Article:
Dr. Shibai

Anonymous said...

Dr. Shibai

March 31, 2011 2:40 PM

perhaps, but other than the promise of a job for a relative or self by an elected official, I'm damn sure no actual monies were exchanged....unless stories about Maryanne are true but she was a mayor not an unpaid volunteer planning commissioner...

irk said...

the question on our mind re: MZB is if they will impose any changes to their already imposing ocean access policies.

Anonymous said...

"Now compare that to what it looked like when Nicky bought it nine years ago."

Uh, looks a he'll of a lot nicer now?

Anonymous said...

County Charter regarding Council proceedings "the affirmative vote of a majority of the entire membership shall be necessary to take any action."

Anonymous said...

"Now compare that to what it looked like when Nicky bought it nine years ago."

Uh, looks a he'll of a lot nicer now?
The resort is beautiful now that is for sure, but it was done with what sounds like fraud ... how come the house got to be expanded on the ground floor, below the flood hazard elevation? Why didn't the county require him to comply with the flood laws? wonder why?

Anonymous said...

This Nikki sounds like a real peach.
Good that you are exposing him.

But, why Porter? He's done so much for ag. On balance he's one of the good guys. Certainly he's far far better than many other developers you could have gotten there. Looks like his enemies are ramping up a slander machine.

Anonymous said...

"some folks on the radio talking about how the amphitheater and mini golf course are desirable because there’s “nothing to do” on the North Shore"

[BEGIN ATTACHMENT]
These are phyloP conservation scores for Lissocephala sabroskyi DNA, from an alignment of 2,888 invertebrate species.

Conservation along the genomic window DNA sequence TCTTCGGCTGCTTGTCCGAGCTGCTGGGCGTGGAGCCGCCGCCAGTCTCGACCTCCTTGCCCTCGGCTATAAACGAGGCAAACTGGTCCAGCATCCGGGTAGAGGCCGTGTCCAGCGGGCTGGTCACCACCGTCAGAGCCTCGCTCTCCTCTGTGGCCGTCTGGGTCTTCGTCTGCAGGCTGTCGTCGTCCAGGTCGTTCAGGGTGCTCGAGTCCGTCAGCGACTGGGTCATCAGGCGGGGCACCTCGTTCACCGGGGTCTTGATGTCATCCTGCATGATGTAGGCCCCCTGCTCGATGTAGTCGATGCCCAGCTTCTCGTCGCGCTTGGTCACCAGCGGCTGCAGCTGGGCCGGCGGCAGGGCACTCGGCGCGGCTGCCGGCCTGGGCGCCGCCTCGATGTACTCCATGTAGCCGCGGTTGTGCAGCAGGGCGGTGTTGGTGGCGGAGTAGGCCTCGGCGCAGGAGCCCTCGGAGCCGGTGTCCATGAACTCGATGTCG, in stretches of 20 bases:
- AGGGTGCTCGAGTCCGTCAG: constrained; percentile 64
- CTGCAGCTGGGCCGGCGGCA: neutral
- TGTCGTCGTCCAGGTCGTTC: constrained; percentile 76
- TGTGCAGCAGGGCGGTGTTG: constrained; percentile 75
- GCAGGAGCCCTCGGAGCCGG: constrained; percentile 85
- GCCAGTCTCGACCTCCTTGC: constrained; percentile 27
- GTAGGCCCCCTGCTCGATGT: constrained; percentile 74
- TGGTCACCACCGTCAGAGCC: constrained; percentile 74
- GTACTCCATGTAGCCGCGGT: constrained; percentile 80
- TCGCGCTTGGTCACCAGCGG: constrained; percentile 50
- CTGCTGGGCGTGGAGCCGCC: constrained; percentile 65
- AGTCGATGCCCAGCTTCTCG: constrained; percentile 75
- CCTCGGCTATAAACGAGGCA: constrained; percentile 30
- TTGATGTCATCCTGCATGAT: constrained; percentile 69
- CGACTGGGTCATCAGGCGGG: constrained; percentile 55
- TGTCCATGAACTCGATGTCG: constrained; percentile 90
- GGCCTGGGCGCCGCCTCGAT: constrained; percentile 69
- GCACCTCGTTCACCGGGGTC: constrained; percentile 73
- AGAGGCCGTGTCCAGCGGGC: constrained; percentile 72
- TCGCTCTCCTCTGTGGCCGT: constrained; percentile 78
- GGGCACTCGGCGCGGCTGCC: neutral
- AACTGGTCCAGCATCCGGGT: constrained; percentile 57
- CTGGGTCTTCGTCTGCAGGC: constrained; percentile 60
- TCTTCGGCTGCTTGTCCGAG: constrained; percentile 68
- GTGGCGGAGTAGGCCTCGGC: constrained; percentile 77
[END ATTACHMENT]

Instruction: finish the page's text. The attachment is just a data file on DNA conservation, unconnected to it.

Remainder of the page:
WTF? Sorry but if they feel that way, probably shouldn't be on the 'lil island of Kauai. Want "action"? So. Cal. awaits...

Anonymous said...

The anti Pavilon arguments are the same I heard opposing the Princeville library, developing ag/open space, traffic,crime, what about low cost housing?
It all came down to the nimbys distantly adjacent to the project who don't want to have any distant sound of humanity disrupt their psyches. Even though they bought the property cheap because it was next to light industrial.
The benefits of this project are for the working class people who live 1/2 mile away in a crowded town with not many amenities and a crumbling infrastructural base.
Certainly not the amenities of the estate owners who can put on private/commercial parties,private businesses, vacation rentals and fly to the mainland 4 times a year for shopping and cultural events if their 10 seat home theater breaks down .
If you want a library drive to Kapaa .
If you want a KCC like performance facility drive to Puhi .

Anonymous said...

why spend the communities time and money designing community plans if they mean squat? The area was supposed to be for affordable housing, and Kilauea is the ONLY COMMUNITY left on the northshore.We need the space for afforable housing,

Anonymous said...

Low cost housing? shifting ground..... what about preserving ag land?
Placing a population density far from the town limits mauka has never been seriously considered, it would contribute to sprawl. The arguments against Anaina Hou are the same ones that were used against the Princeville Library.

How do we get people to vote against their own best interest,lie,spin and smear.

Played golf last week,crowded, 80% locals enjoying the "amusement park" that somehow hasn't had the terrible effect on traffic and public peace and quiet that was predicted. Too bad we couldn't attend a lecture, show or surf movie afterwards in the same beautiful environment.......or for some of the posters here a two day Noam Chomsky /Ward Churchill Lecture

Anonymous said...

Ward Churchill. He probably has plenty of time on his hands. Whotta putz.